CALIFORNIA, (WECT) - A California man has a life-threatening skin disease and is about to embark on a mission to save his life and help science in the process.
Mark Buenconsejo's disease tightens and hardens his skin, making it difficult to use his hands and fingers. Now, the disease has taken to his lungs.
"It can get your stomach, kidneys, basically all the organs, the lungs are the most affected by it, so it's just the hardening of tissue in the lungs and it makes it difficult to breathe," said Buenconsejo.
His symptoms began in 2000 when he noticed his fingers would turn blue when cold - from a loss of blood flow. Then his fingers blistered and became deformed.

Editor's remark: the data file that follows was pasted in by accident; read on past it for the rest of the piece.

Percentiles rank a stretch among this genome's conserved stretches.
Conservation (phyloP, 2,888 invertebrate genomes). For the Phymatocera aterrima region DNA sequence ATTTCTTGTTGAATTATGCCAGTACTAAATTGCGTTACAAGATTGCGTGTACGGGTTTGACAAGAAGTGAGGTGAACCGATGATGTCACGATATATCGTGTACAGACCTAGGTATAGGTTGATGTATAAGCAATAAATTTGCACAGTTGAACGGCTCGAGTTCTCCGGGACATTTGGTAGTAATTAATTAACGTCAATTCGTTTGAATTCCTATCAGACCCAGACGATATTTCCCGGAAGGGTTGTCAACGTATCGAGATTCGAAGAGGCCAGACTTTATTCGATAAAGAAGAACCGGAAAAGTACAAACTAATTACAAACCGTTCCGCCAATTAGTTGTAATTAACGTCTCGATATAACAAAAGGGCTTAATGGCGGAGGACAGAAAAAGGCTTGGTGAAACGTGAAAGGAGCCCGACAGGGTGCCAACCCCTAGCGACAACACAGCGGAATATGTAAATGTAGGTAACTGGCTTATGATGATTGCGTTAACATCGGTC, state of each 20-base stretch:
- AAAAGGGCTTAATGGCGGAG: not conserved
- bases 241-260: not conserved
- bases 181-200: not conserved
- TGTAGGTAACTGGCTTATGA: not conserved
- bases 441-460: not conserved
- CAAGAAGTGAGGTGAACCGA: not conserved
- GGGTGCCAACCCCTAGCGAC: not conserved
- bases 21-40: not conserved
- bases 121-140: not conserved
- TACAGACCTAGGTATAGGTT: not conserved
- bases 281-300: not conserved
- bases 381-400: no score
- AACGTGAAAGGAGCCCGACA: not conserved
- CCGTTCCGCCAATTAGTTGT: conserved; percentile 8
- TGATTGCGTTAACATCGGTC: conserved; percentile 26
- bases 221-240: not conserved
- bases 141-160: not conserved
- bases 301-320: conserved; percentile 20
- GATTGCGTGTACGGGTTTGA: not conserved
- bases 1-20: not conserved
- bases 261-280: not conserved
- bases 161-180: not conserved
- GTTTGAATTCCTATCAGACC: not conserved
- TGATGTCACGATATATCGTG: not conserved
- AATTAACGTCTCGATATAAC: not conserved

In 2006, Buenconsejo was diagnosed with scleroderma.
"Anyone with condition like mine, they give you a life expectancy of about five years and, I'm at three years, so if you do the math, there's a couple of years left, so we are running out of time," said Buenconsejo.
His illness was too far along for him to use his own stem cells, and he couldn't find a matching donor for a bone marrow, stem cell transplant.
Then, Buenconsejo received news there was an alternative - a mother who had given birth donated her umbilical cord and it was a match.
"I'm pretty optimistic about it, but to tell you the truth, they really, you get a nice paragraph of the positives but you get about three pages of the negatives, the risks that you're taking," said Buenconsejo.
He said many people have helped him through fundraisers that were held and hopes to pass it on.
"You have to look at it, if I can help someone, if this is a step to curing scleroderma that's a good thing, because this is one of those diseases that can attack anybody," said Buenconsejo. "It's not genetic, or anything like that, it just happens."